We want to let you know about what we are up to with the main news from the last month regarding the OpenNebula project, including what you can expect in the following months. This month’s newsletter is slightly overdue because the team has been 100% dedicated to the release.
We have created a new user survey that will take you only 5 minutes to complete. As an open-source community, it is very important for us to have information about your deployment. Doing so you will have influence over the project and software direction, and will help us improve the support for most demanded infrastructure platforms and configurations.
This past month, the OpenNebula team had only one, well defined focus: a new stable release. After one beta version, the team is very proud of the release of OpenNebula 4.8, codenamed Lemon Slice. This release brings significant improvements in different aspects. Sticking with our vision of bringing simplicity to cloud management, this release comes with improvements in the recently added Cloud View portal, now with the ability to control flows, as well with a new interface designed for Virtual Datacenter administrators (VDCAdmin View).
The hybrid model has been one of the principal actors of Lemon Slice. Support for two new public cloud providers (Microsoft Azure and IBM SoftLayer) have been added, widening the range of possibilities to offload VMs in case the local infrastructure is saturated. The hybrid model in OpenNebula enables a centralized management of both local and remote resources for the cloud administrator, and a transparent consumption of these resources by the end user. With these two new additions, OpenNebula is increasing the possibilities to build powerful, robust, cost and performance efficient cloud infrastructures across administrative domains and public cloud providers.
The OneFlow component also has been improved, specially OneGate, making sharing service information among VMs possible. Flows are now easier than ever to build and consume, since details like the virtual network the flow are going to use are defined later by the user, so the administrator doesn’t have to deal with all the possible combinations.
Moreover, Virtual Networks underwent a thorough redesign. Definition of virtual networks are no longer restricted to the fixed and ranged model, but rather they can include any combination of ranges to accommodate any address distribution. Moreover, end users can now reserve a range or IP addresses for their own use at a later time.
Finally, several improvements are scattered across every other OpenNebula component: improvements in quotas management, multi boot available through Sunstone, availability of Windows contextualization packages, new raw device mapping datastore, better Ceph drivers, possibility to clone images across datastores …. ladies and gentlemen, you are in for a treat.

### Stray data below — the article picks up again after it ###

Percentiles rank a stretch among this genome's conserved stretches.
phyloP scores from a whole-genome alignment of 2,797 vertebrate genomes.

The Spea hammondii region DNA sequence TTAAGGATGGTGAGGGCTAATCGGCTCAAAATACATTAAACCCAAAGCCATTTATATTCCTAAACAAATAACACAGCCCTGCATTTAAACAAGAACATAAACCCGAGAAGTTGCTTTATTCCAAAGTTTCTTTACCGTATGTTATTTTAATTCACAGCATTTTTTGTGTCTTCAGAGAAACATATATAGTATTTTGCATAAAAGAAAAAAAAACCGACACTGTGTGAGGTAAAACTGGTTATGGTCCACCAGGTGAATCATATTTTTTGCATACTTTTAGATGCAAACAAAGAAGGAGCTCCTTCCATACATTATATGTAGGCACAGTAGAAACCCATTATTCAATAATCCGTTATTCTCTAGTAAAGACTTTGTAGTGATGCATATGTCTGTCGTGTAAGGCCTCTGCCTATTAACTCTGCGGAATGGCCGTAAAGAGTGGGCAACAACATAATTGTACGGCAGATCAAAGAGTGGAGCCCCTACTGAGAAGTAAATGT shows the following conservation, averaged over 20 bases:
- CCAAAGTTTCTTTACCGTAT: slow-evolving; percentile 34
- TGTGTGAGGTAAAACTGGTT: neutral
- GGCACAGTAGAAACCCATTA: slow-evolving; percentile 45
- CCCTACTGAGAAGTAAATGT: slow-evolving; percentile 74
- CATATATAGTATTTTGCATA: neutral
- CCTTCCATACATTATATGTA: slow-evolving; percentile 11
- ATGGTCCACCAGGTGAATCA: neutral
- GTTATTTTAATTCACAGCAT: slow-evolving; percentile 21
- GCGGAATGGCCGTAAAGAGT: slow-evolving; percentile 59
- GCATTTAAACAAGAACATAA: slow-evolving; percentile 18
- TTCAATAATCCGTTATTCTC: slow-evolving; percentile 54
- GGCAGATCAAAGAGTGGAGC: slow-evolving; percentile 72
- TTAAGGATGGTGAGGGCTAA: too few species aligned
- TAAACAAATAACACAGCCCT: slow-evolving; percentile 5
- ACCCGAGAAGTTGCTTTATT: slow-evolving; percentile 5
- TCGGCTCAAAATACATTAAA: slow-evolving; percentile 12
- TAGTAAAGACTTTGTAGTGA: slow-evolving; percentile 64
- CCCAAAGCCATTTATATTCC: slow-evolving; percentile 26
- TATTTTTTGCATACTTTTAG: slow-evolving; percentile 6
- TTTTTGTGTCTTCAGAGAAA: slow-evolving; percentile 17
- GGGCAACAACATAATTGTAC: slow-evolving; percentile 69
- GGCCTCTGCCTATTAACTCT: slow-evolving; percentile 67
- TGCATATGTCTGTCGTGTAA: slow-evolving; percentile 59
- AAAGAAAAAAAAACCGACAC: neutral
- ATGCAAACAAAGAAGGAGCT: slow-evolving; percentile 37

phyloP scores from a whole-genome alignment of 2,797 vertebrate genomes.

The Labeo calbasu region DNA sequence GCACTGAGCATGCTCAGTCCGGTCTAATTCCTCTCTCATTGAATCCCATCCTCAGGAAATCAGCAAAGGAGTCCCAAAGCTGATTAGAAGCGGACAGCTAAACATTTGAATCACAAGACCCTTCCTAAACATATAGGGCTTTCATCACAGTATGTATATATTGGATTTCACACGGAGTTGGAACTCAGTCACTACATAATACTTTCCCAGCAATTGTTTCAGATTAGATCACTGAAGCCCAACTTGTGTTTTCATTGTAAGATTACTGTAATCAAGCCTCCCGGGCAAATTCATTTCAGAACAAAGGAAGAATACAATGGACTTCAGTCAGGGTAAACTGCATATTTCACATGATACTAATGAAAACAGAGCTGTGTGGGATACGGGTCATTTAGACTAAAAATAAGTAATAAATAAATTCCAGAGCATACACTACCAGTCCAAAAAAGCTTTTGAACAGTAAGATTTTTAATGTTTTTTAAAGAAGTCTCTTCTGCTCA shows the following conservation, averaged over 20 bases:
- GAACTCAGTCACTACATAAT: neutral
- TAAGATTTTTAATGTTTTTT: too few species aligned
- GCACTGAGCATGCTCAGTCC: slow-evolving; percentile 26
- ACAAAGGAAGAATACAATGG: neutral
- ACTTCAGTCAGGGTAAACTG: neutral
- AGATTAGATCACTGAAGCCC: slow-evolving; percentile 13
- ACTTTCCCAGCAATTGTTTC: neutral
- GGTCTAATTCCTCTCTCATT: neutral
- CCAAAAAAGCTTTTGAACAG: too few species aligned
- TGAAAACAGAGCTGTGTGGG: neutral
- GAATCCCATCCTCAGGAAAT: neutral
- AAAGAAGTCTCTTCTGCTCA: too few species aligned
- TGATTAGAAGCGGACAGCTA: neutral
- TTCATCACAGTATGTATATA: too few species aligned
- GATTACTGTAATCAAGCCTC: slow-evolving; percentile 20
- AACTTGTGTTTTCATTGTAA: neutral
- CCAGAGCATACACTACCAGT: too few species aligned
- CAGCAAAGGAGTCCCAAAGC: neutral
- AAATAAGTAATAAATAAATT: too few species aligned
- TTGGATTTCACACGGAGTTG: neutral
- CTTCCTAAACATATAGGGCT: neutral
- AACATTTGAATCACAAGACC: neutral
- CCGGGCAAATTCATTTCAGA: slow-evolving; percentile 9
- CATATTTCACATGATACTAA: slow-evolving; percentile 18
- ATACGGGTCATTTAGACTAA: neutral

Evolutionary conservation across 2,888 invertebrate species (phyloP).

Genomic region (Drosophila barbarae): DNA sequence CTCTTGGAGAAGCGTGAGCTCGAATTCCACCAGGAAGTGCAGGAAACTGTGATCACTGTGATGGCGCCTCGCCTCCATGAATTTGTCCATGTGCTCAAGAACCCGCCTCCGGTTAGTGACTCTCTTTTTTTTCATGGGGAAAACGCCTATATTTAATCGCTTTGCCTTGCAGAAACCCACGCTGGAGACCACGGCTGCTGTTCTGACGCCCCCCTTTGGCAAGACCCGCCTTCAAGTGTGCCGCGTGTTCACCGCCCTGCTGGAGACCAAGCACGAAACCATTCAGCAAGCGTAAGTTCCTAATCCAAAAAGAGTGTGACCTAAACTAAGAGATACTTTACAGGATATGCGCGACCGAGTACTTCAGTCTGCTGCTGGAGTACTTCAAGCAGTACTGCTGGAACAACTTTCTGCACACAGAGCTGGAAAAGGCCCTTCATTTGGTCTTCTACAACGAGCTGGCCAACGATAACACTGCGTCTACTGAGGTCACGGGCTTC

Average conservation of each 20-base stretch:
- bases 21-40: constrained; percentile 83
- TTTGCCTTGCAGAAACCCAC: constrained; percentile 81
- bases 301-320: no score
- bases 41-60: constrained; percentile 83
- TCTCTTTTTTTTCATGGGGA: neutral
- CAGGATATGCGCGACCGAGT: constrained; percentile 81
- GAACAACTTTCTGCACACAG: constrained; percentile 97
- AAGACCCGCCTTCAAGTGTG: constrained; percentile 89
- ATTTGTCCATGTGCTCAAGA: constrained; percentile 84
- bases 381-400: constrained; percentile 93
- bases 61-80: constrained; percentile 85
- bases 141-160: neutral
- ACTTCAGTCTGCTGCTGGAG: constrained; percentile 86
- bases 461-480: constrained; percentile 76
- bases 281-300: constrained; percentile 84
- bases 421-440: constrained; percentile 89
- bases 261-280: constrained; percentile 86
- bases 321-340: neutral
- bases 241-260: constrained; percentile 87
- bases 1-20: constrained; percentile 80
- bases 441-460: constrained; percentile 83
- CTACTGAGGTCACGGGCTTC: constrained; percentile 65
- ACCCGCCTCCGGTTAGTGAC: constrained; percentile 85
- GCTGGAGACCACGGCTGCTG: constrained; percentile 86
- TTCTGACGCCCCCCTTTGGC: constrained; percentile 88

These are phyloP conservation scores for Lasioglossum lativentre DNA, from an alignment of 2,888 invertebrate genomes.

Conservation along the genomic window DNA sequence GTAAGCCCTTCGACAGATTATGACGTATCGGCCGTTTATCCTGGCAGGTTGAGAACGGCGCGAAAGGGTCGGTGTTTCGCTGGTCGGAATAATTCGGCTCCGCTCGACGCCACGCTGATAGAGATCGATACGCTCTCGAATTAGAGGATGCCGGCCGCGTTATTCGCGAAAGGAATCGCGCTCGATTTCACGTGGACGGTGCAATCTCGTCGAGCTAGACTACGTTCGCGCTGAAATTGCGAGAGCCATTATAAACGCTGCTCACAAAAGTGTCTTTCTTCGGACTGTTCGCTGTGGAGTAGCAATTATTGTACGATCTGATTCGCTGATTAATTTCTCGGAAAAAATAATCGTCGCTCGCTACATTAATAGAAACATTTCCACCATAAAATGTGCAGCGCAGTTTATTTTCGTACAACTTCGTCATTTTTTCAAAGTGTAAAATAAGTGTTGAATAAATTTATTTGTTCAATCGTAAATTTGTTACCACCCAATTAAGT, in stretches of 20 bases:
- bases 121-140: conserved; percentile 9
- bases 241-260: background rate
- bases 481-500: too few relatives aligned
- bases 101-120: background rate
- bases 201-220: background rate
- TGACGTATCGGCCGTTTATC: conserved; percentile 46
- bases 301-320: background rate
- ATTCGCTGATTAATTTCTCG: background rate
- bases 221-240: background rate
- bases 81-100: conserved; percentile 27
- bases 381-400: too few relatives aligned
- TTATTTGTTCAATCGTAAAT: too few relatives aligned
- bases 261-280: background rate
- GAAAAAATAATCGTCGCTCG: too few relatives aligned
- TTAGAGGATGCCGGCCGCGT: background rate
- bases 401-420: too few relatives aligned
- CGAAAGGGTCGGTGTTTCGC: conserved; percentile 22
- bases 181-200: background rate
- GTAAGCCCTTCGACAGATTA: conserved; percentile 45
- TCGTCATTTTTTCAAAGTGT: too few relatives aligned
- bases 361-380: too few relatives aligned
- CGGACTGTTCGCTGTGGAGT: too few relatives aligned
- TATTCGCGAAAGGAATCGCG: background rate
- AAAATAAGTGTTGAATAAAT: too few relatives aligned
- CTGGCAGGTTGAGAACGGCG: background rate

This month has been specially interesting for the movement in the OpenNebula community. Most noticeable, without doubt, is the announcement by two computer industry giants such as Microsoft and IBM of their collaboration with the OpenNebula project.
Microsoft announced in the OSCON 2014 their willingness to tightly collaborate with OpenNebula in order to build Microsoft Azure support within your favourite Cloud Management Platform.
On the other hand, IBM SoftLayer announced in their blog their support for extending OpenNebula hybrid model to be able to outsource VM workload to the SoftLayer cloud. Their interest comes from existing SoftLayer users that seek to complement their public cloud with in house private clouds run by OpenNebula:
Some of our largest customers have already begun using OpenNebula to manage their hybrid cloud environments, so official support for the SoftLayer cloud in OpenNebula is a huge benefit to them (and to us)
Needless to say, we are really excited about this collaborations: building hybrid clouds with OpenNebula is now richer and more powerful than ever.
The community is determined to make the OpenNebula team happy with these little pearls: OpenNebula 4.6.2 cloud running on ARM board of Android TV stick. We want to give a big thanks from here to Carlo Daffara and Vincent V.d. Kussen for their intensive testing, pushing OpenNebula to its limits. Appreciate that! We also appreciate mini tutorials to start using OpenNebula, like this one.
Special thanks are due to the Terradue folks for .NET API to the OpenNebula world. Also, it is very interesting the integration between OpenNebula and Bacula proposed by Rentalia.
Check out the comparative made by Bitergia in the OSCON about the OpenNebula project and its codebase, it is pretty interesting.
We want to thank the community for their feedback, which has proven to be a very important asset turning the beta 4.8 version into the stable Lemon Slice that has been just released. You are the real MVP!
As usual, first things first, this year’s OpenNebula Conference will be held in Berlin as well, 2-4 of December, 2014. The final agenda is now available at the conference page. This years will offer the chance to learn how folks from PuppetLabs, E-Post, Deloitte and many other companies are using OpenNebula. If you want to repeat or find out how it is for yourself, save the date and register!
OpenNebula Project Director gave several seminars on cloud computing Berkeley and Stanford this last month. Also, members of the OpenNebula team participated in July in a Centos Dojo in Cologne.
We have upcoming TechDays in future months, if you are interested in OpenNebula you can check the project page to find out if we are travelling somewhere near you: Timisoara, Barcelona, Chicago, Aveiro … and many more to come!!
Remember that you can see slides and resources from past events in our Events page. We have also created a Slideshare account where you can see the slides from some of our recent presentations.